14. You know what’s really insidious? I have discussed this case in many psych classes and read a detailed discussion of it in The Lucifer Effect and this is literally the first I have heard it described as a rape. Every other description I have ever read says she was brutally “attacked” or “assaulted”. I think that omission profoundly affects how we respond to this crime and the apathy of people around her. I now wonder if the fact that it was a rape and not a simple assault affected witnesses reactions, since at the time victim blaming would have been worse than now (I hope), and people are more hesitant to get involved in sexual assaults then other crimes.

  15. Thank you, bug_girl. And thank you to the other posters.

    What I do:
    I talk about it when I teach (the great thing about anthropology is that pretty much anything is relevant). I talk about it with people I know, and I will call people out if necessary. I volunteer by working with survivors (hospital advocate).

  16. “What are YOU doing to prevent this from happening again? Or about any violence against women?”

    First, I hope that bug_girl and GeekGirlsRule don’t blame all men for what happened to them. Some women do, and it’s understandable. I just hope that you haven’t added that stone to the load you carry. It’s heavy enough as it is. :-(

    I have a cell phone and I know how to use it. 911 is a very easy number to dial, especially if you say loudly “I’m on 911 with the police!” very loudly.

    That being said, I’m not as young and limber as some on this board, so I would have to think twice about intervening physically. Making everyone in earshot aware of my presence by shouting “Fire!” at the top of my lungs would be a good second strategy, though. (Everyone will show up to see where the fire is – thus creating a group of spectators and potential witnesses/help.)

  17. Reporting rape is an interesting thing. I don’t know how I would react to being in a position to report someone else being raped, but probably way differently than I did to being raped myself.

    For years I felt guilty for “ruining his life” by reporting being raped… and there were people that made sure I knew that I should feel bad. No matter how many friends and professionals told me I shouldn’t, their words seemed trite, rehearsed. “It’s not your fault” or “but look what he did to you.” While the people who thought that I had a lot of nerve accusing their “good guy” friend certainly didn’t sound like they were taking their cues from a brochure.

    And the police were no help. The detective’s exact words to me when they closed the case were, “There was no semen found. Evidently nothing happened. Tell that to your parents.”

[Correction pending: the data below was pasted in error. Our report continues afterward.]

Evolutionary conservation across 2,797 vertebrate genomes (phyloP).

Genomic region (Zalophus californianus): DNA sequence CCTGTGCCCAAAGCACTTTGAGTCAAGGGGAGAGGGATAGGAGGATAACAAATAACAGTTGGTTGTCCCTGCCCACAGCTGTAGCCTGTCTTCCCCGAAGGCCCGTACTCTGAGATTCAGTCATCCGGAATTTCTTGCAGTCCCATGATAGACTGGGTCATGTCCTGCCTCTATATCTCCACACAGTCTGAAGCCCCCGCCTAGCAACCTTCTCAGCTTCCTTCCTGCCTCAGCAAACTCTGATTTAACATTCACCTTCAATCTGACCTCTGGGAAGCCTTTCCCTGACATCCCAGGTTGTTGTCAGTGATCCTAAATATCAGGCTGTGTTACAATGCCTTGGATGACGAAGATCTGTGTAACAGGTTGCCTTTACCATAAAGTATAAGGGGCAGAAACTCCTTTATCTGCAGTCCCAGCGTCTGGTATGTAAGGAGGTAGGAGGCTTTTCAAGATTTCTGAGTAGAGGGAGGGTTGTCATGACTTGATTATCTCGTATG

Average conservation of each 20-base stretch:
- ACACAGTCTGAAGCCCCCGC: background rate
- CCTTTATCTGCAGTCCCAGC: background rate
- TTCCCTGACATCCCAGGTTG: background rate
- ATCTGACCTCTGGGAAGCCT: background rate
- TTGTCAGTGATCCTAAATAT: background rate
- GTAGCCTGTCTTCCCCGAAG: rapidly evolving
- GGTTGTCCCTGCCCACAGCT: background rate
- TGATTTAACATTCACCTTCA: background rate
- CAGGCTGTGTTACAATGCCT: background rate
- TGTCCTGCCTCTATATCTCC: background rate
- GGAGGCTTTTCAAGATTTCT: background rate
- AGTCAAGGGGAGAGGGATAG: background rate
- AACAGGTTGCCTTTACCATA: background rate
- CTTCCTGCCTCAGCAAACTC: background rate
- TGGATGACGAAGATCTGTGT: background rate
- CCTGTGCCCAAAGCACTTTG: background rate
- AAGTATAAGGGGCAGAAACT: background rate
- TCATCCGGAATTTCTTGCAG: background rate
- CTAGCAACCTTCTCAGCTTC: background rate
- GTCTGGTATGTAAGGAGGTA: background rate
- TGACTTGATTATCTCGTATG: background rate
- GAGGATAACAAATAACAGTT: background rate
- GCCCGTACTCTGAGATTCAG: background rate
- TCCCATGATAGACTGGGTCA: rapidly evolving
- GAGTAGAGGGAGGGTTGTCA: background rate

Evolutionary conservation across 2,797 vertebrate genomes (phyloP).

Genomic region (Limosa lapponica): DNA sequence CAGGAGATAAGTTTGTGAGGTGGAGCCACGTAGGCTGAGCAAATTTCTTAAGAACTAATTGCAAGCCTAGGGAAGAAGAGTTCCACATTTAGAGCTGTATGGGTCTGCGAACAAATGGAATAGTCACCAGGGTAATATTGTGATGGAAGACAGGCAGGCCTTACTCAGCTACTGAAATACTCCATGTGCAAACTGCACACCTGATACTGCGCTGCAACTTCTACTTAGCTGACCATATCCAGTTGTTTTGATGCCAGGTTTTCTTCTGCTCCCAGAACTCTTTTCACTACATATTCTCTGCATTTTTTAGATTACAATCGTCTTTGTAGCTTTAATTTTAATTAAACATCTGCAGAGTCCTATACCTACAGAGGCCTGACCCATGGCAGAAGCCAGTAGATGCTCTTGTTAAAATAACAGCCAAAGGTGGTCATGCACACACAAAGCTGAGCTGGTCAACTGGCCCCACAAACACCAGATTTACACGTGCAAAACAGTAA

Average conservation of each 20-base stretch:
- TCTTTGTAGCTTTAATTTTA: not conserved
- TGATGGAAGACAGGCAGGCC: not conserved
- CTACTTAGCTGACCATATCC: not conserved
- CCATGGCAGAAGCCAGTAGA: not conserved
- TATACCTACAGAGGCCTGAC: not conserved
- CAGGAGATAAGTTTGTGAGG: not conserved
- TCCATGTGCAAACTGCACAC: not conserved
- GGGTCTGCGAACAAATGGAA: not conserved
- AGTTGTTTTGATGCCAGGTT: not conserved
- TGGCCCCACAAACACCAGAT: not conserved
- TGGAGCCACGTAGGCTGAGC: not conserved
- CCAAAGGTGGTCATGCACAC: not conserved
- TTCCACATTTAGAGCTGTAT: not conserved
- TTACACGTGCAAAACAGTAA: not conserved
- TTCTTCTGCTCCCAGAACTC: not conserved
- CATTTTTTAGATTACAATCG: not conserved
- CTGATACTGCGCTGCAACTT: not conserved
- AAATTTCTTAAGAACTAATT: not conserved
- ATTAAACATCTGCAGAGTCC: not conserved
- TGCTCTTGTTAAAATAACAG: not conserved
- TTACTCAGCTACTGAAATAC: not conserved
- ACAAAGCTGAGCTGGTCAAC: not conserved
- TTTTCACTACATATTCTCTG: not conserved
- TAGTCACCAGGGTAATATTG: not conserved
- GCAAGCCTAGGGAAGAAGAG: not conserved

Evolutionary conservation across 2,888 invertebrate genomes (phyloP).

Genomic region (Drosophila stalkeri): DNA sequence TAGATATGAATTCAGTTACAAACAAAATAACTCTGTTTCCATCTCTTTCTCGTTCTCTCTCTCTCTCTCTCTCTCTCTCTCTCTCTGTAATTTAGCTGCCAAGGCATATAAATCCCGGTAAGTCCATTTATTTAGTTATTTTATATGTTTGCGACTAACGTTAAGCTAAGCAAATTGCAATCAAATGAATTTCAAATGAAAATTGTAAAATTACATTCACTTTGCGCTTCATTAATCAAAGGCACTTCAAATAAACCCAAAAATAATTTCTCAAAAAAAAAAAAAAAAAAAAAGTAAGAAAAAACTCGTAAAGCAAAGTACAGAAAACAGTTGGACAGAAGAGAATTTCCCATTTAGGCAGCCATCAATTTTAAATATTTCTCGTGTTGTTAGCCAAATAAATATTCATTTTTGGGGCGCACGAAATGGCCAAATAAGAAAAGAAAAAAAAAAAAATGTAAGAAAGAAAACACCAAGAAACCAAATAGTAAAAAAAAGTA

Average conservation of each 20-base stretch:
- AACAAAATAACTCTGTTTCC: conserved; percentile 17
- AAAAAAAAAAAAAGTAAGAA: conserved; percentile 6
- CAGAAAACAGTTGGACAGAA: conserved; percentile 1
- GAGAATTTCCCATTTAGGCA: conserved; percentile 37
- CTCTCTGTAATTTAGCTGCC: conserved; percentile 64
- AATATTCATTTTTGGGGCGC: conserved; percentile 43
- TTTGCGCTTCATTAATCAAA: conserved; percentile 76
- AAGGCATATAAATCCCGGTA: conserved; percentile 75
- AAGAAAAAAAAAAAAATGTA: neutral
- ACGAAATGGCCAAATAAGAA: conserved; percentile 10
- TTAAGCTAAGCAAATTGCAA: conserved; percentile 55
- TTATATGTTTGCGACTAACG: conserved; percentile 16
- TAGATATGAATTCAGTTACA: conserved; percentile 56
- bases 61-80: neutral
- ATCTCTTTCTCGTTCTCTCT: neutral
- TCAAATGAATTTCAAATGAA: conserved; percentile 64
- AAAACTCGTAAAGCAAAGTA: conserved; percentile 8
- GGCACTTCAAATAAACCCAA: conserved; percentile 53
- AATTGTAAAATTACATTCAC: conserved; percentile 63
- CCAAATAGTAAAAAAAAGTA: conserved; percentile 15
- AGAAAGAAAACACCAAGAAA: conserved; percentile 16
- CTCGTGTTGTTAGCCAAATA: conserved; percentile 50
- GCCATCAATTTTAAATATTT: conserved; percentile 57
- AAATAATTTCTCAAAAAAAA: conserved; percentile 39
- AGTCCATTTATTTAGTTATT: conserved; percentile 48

That was 1996. Until then I thought that the whole blaming the rape victim thing was a mindset shamefully abandoned some time in the 50′s.

    I’d like to think that a lot has changed in 1964, but I have a feeling that most people would still choose not to get involved.

    I mean, just watching prime time TV, roofies are portrayed as a way for the hard-up and desperate to get some action… a way to point out how hilariously desperate or kinky a character is. Maybe I’m just overly-sensitive, having personal experience with drugged and raped, but I fail to see the humor.

  18. The thing that always amazes me when I talk about what happened to me is how many women (and some men) say “Yeah. Me too.”

    It is a huge epidemic that we never talk about. And that’s part of the problem.

  19. @QuestionAuthority:

    Simply saying to the men around you “What you are talking about is actually rape” or “Rape is not a joking matter” is a really good start.

    I would not encourage people to confront someone violently attacking a person–but you can yell and call cops.
    And, in Kitty’s case, had someone gone to check on her after the first part of the attack, she might have survived.

  20. I remember when I first read the story long after it happend I just can’t imagine how so many people can stand by and do nothing. I would hope that people now realize the consequences of inaction even years later

  21. All of this piques my curiosity as why more women aren’t carrying concealed???

    I don’t know about anyone else, but I’d rather be equipped to defend myself than have to rely on strangers.

  22. @mxracer652: I can’t speak for every woman but that isn’t going to stop me. Maybe it is because we’d rather survive than add a weapon to the struggle and end up dead?

    It’s not like the movies. You don’t always see the monster that grabs you from behind and drags you into the ally. And sometimes it’s 3am and having just finished the night shift at the restaurant you’re back at your dorm showering, and your fine, fine floormates were too drunk to walk their asshole friends down to the men’s room. So in they come, use the sinks as urinals and then notice the shower is on… and you and by “you” I mean “I” totally forgot to stick the gun in the bath caddy with the shampoo.

    This is a new take on blaming the victim I’ve not encountered before. We should’ve been more prepared for rape? Maybe we should also wear tear resistant industrial strength undergear that requires access codes for removal and produces electric shocks when mis-entered? Or better yet have rows of biomechanical shark teeth installed in our vaginas. That one would be much safer than guns at least.